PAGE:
Charity launches blog to bust cancer myths

Cancer Research UK

The misinformation and confusion that often hovers around health and science stories will soon be dispelled by top science bloggers at Cancer Research UK.

The Science Update blog is now live after a six month trial run at the charity. It is already full of fascinating posts on subjects like whether mobile phones are linked to cancer, and if hypnosis can help people with the disease. Cancer Research UK hopes it will be a valuable interactive resource for the public, the health community and the media.

The charity’s health and science web manager, Henry Scowcroft, and one of the bloggers, said: "There's a bewildering amount of media noise about cancer, some of it based on sound science, some of it widely misunderstood. By writing this blog and putting cancer stories in context, we hope to help people separate the good from the bad.

"Blogs are a comparatively new medium of communication, and we're really looking forward to taking part in the discussions and debates that the sometimes controversial subject of cancer will provoke".

Scowcroft helped to launch and now runs the charity’s, News & Resources site, putting him in a good position to blog about the media coverage of cancer stories. Following a degree in biochemistry his passion for science communication tempted him away from the lab to work for a science journal. He completed a Masters in science communication before joining Cancer Research UK.

Award winning science writer Ed Yong graduated with a degree in Natural Sciences before working as a scientist for Cancer Research UK. Now a manager in the health information team, he monitors the latest research to ensure that the charity’s information is based on the best scientific evidence. A successful science blogger in his spare time, Yong will be using his expertise to cover stories about health and risk for the Science Update blog.

The third blogger is Dr Kat Arney. She started her career in the laboratory before discovering her talent for science communication and landing a job as a presenter of BBC radio’s Naked Scientist. As senior science information officer at Cancer Research UK, she excels in ‘translating’ science into plain English, and will blog about science and research stories.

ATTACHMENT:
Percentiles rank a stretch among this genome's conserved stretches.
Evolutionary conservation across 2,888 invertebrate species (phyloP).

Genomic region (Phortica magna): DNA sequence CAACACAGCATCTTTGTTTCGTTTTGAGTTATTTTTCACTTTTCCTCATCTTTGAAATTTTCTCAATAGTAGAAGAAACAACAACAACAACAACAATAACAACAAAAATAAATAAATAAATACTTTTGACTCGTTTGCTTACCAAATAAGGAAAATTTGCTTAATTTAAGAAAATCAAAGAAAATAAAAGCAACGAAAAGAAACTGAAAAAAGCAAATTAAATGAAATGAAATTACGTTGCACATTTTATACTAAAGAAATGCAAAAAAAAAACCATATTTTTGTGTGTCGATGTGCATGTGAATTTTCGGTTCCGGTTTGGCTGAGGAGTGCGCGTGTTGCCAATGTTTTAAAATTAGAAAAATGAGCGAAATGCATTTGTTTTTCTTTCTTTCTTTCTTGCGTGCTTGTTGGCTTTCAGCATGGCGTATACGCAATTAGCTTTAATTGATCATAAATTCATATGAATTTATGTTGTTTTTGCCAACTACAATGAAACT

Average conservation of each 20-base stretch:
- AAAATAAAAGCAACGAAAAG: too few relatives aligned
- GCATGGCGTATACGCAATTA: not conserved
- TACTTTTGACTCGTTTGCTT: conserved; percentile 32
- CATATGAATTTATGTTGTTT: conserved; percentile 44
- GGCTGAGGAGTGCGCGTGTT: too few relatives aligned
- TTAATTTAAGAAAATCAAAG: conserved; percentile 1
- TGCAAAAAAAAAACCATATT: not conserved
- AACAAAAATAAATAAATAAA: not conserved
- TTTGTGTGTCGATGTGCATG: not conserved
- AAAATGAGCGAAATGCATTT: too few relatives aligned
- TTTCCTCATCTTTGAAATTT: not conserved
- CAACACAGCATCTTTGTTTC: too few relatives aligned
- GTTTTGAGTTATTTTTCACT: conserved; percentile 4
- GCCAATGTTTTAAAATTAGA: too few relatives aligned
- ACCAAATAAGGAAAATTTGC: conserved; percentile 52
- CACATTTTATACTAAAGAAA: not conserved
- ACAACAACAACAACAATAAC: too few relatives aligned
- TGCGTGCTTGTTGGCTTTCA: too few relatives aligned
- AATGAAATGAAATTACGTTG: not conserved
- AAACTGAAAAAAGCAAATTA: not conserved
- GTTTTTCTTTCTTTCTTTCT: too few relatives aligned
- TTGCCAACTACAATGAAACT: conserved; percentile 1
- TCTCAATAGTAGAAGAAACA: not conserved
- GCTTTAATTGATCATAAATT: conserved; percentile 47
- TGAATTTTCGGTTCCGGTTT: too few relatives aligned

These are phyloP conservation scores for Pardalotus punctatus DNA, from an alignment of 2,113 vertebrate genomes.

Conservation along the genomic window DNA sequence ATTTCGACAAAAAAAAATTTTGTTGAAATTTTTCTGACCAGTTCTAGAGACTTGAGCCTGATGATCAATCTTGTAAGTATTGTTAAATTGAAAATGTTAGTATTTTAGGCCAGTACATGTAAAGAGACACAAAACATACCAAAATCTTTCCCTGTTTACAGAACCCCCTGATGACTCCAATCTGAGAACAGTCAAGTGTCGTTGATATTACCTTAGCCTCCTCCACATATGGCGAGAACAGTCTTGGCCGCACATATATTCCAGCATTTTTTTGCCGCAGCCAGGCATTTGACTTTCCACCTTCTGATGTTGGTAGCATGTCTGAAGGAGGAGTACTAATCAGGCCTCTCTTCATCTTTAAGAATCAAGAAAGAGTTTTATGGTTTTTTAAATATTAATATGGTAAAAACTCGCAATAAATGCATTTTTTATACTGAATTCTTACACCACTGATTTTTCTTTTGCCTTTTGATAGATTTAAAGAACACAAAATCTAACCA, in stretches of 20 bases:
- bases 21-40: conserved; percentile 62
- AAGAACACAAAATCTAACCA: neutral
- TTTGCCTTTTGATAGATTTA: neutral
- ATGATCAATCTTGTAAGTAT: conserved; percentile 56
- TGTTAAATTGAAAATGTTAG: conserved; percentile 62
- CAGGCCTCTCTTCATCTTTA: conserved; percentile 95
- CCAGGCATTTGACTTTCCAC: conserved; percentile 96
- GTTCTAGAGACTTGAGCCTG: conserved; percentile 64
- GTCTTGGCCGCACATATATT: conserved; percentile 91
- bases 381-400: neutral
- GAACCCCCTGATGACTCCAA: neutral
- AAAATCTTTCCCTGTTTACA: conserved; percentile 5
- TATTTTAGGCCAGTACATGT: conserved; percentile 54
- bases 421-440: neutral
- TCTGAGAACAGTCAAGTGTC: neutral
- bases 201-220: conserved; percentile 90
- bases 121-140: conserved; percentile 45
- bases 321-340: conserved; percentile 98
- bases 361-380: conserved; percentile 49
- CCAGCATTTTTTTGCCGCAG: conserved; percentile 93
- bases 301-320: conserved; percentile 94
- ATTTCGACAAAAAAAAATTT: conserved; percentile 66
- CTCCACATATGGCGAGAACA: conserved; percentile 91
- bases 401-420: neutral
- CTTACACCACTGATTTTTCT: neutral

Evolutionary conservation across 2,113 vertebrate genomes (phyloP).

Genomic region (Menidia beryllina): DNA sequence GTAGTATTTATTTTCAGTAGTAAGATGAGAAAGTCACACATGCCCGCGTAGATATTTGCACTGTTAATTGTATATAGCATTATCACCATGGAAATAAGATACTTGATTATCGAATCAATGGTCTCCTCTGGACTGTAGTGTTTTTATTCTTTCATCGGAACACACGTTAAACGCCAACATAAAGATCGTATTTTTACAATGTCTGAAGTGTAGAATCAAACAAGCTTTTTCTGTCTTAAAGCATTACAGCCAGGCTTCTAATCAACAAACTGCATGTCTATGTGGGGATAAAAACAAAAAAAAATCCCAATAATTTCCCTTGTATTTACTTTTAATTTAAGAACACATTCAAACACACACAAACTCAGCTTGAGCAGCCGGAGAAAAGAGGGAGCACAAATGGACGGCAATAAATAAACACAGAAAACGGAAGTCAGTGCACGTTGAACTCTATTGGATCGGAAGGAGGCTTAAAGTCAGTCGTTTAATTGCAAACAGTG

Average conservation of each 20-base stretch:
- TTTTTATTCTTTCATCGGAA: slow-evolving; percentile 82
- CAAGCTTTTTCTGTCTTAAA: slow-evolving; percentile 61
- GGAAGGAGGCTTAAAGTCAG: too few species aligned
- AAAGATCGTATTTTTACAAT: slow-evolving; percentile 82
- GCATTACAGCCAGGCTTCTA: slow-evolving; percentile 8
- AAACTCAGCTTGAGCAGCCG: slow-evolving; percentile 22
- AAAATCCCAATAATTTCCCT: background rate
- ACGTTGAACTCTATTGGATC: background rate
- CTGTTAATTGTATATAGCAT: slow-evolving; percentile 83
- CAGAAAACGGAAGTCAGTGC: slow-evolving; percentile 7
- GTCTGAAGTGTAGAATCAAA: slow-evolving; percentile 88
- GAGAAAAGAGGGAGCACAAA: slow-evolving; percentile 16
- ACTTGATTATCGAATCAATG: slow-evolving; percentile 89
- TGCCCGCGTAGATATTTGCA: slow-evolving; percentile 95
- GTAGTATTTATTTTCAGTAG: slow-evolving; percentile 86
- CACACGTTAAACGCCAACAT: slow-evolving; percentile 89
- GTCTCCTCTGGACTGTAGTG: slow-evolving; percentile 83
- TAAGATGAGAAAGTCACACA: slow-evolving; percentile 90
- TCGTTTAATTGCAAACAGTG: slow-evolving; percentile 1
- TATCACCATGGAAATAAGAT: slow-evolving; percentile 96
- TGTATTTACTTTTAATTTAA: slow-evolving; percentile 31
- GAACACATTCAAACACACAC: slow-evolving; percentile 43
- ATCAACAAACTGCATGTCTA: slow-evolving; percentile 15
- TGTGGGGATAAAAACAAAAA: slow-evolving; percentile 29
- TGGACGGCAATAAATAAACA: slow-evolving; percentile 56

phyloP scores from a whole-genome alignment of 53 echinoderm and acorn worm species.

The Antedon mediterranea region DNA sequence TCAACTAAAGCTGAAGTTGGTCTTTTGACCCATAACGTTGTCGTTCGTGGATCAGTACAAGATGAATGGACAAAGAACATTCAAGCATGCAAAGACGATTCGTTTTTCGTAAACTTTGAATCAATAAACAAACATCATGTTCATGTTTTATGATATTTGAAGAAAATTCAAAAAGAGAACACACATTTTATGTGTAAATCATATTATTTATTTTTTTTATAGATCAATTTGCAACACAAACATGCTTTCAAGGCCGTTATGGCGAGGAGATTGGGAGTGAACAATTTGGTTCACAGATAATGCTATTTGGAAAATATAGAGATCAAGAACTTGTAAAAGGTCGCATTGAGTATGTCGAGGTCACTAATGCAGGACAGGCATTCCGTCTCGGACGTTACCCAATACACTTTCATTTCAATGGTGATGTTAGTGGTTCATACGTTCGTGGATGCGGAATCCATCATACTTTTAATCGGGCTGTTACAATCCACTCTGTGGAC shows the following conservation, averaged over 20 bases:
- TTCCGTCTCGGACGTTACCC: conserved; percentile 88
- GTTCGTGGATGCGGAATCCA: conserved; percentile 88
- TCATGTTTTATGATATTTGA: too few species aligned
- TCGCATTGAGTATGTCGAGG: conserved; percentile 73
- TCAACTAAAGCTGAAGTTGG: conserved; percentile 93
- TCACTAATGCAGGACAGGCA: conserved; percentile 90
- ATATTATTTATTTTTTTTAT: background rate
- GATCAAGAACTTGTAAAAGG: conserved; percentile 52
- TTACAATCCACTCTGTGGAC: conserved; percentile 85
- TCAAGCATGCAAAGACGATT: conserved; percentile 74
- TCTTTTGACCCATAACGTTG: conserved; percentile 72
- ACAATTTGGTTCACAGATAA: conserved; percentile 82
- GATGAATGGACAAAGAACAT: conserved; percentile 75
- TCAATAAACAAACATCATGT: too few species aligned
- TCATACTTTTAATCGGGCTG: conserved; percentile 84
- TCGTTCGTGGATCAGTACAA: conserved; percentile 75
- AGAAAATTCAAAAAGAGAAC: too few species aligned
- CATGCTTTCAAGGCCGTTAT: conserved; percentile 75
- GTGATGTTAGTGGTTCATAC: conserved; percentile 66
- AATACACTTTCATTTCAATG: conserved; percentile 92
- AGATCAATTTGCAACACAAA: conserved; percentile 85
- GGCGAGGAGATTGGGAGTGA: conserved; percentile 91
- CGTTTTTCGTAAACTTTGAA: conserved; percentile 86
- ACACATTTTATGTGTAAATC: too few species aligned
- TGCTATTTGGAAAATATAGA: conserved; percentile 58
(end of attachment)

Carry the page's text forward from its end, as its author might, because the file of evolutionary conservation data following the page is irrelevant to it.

All three are excited to be contributing to the debate about the stories behind the headlines, as well as highlighting the stories that slip through the media net. They will provide a clear voice to help make sense of health and information stories.

Dr Ben Goldacre, who writes a regular science column in the Guardian, said: "In a time when so much misleading information about cancer is being spread by commercial cranks and journalists in search of a melodramatic headline, it’s great to see people who really know what they’re talking about, engaging directly, unmediated, with the public."

Visit Cancer Research UK’s Science update blog.

ENDS

For media enquiries please contact the Cancer Research UK press office on 0207 061 8300.

Notes to Editor

About Cancer Research UK

  • Together with its partners and supporters, Cancer Research UK's vision is to beat cancer.
  • Cancer Research UK carries out world-class research to improve understanding of the disease and find out how to prevent, diagnose and treat different kinds of cancer.
  • Cancer Research UK ensures that its findings are used to improve the lives of all cancer patients.
  • Cancer Research UK helps people to understand cancer, the progress that is being made and the choices each person can make.
  • Cancer Research UK works in partnership with others to achieve the greatest impact in the global fight against cancer.
  • For further information about Cancer Research UK's work or to find out how to support the charity, please call 020 7009 8820 or visit our homepage.